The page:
By aggregating and analyzing information coming from the vehicles, Penske can improve its maintenance offerings to speed service, reduce driver frustration and, if possible, get ahead of breakdowns.
Penske recently shared key statistics related to the adoption, selection and utilization of telematics devices in its study 2022 Telematics Use and Trends.
Drawing on data from telematics devices helps technicians understand where the vehicle is, which is important during a roadside repair, and what needs to be serviced.
Information can also help technicians get ahead of problems. "Essentially, we’ve developed some patterns and scenarios where we can see when the vehicle is not operating properly, which helps us improve service,” said Joe Mlachak, vice president at Penske Truck Leasing.
For example, if a check engine light is on, Penske’s coordinators can see fault codes within the vehicle and ensure that service providers are prepared to address them. “Or, if they see that is something we can’t address on the side of the road and they have to bring it to a shop, we can start that process right away,” Mlachak said.
When a driver needs an over-the-road repair, telematics data helps direct maintenance technicians to the right location. “That cuts down time spent trying to find the vehicle,” Mlachak said.
Penske goes beyond looking at single instances of critical fault codes. “We look at the patterns of codes that could lead to a particular breakdown, and we develop scenarios off of those patterns,” Mlachak noted, adding that sometimes a driver may not even detect that anything is wrong with the vehicle.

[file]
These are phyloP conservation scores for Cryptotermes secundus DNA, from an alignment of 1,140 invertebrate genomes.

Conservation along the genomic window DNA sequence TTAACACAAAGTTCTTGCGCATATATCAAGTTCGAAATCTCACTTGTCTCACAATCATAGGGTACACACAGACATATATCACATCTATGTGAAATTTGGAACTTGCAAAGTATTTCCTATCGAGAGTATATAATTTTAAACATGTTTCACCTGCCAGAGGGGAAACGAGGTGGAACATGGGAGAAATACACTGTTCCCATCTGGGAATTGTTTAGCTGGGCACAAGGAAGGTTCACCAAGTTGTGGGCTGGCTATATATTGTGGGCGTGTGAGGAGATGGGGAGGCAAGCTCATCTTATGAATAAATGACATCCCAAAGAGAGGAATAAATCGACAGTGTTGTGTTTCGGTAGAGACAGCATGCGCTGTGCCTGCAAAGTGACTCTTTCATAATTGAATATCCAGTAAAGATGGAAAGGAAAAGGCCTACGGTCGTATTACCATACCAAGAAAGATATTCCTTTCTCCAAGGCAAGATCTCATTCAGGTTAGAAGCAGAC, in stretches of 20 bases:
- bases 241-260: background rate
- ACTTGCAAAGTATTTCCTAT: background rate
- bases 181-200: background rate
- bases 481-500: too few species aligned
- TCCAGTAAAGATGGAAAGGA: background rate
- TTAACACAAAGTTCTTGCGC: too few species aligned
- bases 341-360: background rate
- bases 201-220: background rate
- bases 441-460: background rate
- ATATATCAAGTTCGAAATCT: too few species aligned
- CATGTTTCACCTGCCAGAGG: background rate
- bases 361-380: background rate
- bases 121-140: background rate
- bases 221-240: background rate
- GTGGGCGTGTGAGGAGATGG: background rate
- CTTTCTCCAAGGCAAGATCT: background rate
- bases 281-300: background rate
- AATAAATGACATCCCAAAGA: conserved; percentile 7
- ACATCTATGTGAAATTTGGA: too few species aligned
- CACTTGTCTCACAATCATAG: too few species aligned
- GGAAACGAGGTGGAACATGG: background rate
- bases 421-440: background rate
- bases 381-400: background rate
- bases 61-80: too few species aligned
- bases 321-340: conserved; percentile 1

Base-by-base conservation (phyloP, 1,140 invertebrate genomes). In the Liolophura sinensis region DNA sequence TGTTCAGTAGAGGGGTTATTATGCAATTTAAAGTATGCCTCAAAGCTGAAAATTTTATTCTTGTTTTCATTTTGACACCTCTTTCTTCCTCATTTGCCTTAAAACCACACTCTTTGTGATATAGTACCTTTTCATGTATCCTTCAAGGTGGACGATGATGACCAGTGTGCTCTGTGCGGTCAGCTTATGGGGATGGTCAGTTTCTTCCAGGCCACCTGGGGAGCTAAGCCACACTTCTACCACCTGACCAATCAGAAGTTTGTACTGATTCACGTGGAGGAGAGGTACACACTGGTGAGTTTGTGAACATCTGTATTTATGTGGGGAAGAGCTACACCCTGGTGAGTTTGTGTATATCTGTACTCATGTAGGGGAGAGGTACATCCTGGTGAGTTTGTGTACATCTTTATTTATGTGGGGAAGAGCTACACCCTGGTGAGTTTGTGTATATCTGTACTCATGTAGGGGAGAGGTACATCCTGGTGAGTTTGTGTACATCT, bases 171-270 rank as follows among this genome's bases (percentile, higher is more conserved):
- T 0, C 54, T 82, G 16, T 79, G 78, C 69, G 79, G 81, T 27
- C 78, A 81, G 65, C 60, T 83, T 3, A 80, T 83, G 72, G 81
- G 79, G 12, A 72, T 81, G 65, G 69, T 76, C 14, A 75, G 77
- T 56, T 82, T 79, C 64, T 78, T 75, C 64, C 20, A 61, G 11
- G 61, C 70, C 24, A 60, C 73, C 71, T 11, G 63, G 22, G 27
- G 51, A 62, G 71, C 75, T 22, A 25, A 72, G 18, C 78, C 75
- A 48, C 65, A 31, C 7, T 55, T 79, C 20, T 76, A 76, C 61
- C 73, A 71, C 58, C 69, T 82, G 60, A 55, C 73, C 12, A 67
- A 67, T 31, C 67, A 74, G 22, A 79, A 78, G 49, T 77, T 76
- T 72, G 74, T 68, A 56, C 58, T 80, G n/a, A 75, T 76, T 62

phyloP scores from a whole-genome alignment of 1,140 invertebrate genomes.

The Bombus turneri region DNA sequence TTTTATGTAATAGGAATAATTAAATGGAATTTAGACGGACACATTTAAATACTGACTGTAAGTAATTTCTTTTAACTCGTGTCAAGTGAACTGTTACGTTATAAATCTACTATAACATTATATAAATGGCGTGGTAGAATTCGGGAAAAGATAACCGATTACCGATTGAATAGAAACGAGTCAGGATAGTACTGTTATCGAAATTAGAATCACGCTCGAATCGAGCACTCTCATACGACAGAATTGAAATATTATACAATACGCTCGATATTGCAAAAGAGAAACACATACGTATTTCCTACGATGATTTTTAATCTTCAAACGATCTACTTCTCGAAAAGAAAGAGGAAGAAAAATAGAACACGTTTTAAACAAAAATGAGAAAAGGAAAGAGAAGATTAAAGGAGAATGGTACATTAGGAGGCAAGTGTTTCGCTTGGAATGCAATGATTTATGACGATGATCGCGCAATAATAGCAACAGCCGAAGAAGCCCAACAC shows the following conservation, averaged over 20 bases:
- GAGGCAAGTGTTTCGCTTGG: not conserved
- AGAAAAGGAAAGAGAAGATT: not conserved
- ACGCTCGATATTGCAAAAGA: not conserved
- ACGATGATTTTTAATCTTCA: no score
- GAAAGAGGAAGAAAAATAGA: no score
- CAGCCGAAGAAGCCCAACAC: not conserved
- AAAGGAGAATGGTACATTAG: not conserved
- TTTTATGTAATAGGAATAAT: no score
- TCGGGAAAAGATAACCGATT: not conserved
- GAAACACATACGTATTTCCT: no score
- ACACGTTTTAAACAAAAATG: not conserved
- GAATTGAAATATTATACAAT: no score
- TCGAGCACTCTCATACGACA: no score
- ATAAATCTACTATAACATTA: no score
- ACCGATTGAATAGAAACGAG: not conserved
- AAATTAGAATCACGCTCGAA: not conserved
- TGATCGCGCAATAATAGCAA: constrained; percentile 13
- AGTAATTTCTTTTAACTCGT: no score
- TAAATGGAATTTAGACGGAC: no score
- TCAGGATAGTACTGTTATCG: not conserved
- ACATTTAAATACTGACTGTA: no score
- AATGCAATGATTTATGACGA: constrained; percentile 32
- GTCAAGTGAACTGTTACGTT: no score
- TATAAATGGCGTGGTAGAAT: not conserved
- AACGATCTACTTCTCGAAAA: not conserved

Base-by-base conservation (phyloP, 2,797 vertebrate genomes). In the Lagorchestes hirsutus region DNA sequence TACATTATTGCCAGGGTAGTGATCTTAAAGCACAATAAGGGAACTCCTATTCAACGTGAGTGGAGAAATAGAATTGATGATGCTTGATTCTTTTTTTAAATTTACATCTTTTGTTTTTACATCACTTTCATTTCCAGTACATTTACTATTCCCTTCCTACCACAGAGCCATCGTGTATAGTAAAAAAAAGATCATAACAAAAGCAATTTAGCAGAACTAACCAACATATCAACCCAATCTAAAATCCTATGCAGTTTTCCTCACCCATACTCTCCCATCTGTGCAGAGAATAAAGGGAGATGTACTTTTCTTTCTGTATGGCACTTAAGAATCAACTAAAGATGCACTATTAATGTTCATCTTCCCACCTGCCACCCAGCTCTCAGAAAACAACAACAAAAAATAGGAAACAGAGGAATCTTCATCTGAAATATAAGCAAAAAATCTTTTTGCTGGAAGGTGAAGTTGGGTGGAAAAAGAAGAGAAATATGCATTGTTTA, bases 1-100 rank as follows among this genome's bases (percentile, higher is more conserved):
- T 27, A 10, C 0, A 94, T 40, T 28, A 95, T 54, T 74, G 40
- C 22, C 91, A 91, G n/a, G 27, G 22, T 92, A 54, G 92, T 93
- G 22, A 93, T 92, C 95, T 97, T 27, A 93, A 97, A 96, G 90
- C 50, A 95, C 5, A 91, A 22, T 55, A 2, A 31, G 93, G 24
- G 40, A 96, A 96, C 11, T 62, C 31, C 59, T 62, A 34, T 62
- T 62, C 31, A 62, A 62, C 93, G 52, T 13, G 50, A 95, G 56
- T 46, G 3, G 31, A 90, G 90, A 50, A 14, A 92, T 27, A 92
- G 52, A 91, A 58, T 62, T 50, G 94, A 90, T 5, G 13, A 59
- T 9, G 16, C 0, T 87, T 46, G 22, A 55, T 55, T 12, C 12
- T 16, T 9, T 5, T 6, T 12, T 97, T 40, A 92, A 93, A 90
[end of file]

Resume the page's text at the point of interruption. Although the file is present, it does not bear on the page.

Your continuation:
Still, Penske knows there is an issue that will lead to a breakdown. “We alert the shops first, and in some time sensitive cases we will attempt to alert the customer directly," Mlachak added.
Penske has started using deep learning, an advanced AI method, to predict breakdowns based on miles, or time, in order to get ahead of repairs. As part of the process, Penske accounts for the vehicle's duty cycle. “If it is running on the highway at 70 miles per hour, it will react differently to problems than one operating in the city,” Mlachak said.
Temperature also factors into the decision-making process. “What our scenarios look like in the summer is different than the winter. We’re also able to tweak our scenarios regionally to determine what applies to those vehicles,” Mlachak said.
With proactive diagnostics, fleets can reduce road calls, which can help limit driver frustration, improve safety and cut costs. "Road calls are expensive. The cost of most engine related road calls may be upwards of $1,000 for a fleet owner. Towing costs can further increase that figure," Mlachak said.
Length of Repairs
Drivers’ hours-of-service requirements are a significant issue, so fleets want to know how long a driver will need to wait for a repair. "We’re able to take scenarios using fault codes, and match them up to other technology that we’ve developed within the company, to estimate the scope of the repair and the time it will take to get the vehicle back on the road,” Mlachak said.
Maybe even more importantly, data can help minimize driver frustration.
“I’ve been in a shop where a driver was able to limp the vehicle in with a check engine light but was very frustrated. He was empty, and all he was looking to do was get home,” Mlachak said, adding that it takes more time if technicians are starting their diagnosis from scratch. "If we can potentially address that driver’s concern before it gets to that stage and supply that technician with diagnostic information, we collapse the cycle time and get the driver home faster.”
Improving driver and technician satisfaction is critical as both fill vital roles within the supply chain.
To learn more about Penske and its maintenance services, please dial 844-376-4099.
By “Move Ahead” Staff